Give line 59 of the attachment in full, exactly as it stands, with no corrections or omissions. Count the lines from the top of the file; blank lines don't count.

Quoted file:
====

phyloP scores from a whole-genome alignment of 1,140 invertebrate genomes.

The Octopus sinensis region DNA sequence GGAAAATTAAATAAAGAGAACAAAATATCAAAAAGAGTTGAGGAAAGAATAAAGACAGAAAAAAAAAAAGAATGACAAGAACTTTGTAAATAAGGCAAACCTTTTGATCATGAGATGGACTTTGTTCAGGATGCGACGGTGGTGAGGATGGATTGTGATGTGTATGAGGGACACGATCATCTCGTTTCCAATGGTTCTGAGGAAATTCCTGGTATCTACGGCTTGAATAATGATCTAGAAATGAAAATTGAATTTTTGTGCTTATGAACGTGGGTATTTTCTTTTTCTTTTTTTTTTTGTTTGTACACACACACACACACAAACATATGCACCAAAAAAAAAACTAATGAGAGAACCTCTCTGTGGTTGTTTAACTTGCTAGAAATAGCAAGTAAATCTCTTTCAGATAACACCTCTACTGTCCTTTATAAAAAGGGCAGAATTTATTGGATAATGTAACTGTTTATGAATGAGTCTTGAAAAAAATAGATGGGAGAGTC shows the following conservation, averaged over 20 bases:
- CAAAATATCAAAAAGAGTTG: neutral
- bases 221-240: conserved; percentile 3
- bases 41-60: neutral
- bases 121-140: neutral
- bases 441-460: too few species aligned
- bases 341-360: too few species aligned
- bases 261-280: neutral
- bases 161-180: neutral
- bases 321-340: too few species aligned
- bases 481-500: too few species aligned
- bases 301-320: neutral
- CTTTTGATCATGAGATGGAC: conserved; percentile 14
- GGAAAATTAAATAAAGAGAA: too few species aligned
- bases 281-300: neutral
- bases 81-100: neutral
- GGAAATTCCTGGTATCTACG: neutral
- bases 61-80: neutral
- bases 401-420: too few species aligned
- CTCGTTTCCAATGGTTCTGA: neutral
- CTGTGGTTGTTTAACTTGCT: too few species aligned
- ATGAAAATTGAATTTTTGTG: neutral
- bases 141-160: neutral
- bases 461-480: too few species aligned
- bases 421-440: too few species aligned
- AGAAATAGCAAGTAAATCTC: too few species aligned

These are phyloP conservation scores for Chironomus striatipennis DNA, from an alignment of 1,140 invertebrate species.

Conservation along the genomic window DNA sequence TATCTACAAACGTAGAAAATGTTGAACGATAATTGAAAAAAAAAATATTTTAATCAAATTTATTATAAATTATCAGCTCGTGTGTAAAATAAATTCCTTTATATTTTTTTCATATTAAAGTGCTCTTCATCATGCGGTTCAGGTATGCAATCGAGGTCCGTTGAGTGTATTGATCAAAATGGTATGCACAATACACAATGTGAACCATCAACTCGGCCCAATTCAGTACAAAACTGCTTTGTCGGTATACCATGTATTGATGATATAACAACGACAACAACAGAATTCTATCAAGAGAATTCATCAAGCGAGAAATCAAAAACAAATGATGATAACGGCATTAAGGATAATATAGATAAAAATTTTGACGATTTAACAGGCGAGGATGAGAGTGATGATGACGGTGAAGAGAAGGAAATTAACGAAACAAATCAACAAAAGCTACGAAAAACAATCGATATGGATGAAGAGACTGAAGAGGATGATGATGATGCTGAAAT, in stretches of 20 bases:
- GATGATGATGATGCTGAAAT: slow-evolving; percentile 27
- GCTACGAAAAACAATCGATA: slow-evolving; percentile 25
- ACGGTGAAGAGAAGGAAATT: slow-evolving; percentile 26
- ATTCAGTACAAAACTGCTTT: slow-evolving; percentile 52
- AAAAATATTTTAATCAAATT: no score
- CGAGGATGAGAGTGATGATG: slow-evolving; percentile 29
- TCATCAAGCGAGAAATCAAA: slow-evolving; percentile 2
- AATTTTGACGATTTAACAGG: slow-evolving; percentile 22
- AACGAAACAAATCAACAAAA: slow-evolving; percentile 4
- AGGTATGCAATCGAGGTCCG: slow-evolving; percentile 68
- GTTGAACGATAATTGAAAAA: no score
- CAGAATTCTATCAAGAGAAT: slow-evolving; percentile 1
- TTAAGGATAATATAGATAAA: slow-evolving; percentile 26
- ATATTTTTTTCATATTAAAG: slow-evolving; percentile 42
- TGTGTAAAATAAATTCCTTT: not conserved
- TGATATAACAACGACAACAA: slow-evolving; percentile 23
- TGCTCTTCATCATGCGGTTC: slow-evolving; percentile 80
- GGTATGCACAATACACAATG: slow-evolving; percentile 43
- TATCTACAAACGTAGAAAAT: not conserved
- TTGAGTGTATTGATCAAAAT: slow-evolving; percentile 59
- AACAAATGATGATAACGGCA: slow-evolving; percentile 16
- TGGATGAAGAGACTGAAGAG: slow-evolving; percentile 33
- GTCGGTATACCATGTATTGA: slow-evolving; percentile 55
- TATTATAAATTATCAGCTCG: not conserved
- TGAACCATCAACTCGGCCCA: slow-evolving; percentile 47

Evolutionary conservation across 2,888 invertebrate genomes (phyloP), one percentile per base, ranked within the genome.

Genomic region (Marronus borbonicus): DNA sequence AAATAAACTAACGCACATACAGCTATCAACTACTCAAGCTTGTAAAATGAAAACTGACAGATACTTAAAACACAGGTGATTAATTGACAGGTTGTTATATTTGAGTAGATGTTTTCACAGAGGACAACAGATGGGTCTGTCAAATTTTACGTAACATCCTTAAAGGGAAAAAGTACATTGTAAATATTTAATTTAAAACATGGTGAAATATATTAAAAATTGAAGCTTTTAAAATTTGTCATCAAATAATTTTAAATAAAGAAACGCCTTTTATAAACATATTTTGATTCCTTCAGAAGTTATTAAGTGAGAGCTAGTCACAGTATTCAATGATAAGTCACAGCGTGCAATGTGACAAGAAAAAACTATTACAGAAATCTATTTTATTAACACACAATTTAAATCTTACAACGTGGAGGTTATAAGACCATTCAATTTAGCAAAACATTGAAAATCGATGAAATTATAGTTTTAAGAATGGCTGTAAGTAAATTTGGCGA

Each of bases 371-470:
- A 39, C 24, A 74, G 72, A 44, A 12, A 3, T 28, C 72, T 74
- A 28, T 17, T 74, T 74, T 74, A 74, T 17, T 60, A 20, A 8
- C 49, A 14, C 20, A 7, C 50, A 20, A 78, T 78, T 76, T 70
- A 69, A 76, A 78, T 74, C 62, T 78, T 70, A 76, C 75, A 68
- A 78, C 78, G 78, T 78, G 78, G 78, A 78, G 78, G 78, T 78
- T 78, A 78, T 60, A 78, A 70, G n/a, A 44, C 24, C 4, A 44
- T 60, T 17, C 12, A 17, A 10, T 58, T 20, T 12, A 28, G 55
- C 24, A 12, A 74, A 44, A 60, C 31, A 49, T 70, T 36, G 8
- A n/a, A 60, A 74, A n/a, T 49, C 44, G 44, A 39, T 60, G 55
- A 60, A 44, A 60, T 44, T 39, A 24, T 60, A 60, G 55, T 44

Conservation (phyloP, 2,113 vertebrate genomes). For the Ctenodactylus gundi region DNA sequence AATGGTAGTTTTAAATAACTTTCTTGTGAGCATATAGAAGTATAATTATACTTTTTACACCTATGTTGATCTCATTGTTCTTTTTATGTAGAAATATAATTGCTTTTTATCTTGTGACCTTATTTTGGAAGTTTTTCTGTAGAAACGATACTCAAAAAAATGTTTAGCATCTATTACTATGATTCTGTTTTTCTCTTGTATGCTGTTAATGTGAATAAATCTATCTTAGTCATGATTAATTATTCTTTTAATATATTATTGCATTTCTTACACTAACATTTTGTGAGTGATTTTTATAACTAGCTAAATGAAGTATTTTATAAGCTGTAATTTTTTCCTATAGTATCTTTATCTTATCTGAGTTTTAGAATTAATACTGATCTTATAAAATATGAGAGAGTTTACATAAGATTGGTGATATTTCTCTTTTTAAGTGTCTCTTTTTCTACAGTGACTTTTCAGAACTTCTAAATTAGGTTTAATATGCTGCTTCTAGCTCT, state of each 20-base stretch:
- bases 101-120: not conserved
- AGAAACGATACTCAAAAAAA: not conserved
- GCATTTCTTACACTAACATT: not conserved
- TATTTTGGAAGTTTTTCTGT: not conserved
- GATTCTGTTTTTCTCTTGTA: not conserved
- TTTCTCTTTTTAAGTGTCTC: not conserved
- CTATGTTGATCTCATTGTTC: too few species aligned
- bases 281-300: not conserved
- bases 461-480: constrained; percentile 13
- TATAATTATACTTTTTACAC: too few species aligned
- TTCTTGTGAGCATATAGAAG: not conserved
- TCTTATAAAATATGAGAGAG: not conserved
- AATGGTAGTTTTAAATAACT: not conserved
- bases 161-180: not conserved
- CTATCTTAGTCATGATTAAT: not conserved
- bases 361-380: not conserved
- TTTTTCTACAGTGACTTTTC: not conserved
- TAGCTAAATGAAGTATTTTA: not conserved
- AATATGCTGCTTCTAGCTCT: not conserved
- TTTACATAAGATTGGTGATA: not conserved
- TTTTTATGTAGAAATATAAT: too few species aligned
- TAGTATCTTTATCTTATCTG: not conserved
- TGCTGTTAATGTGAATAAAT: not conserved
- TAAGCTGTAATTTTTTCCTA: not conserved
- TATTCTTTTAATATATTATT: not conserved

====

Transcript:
- A 28, T 17, T 74, T 74, T 74, A 74, T 17, T 60, A 20, A 8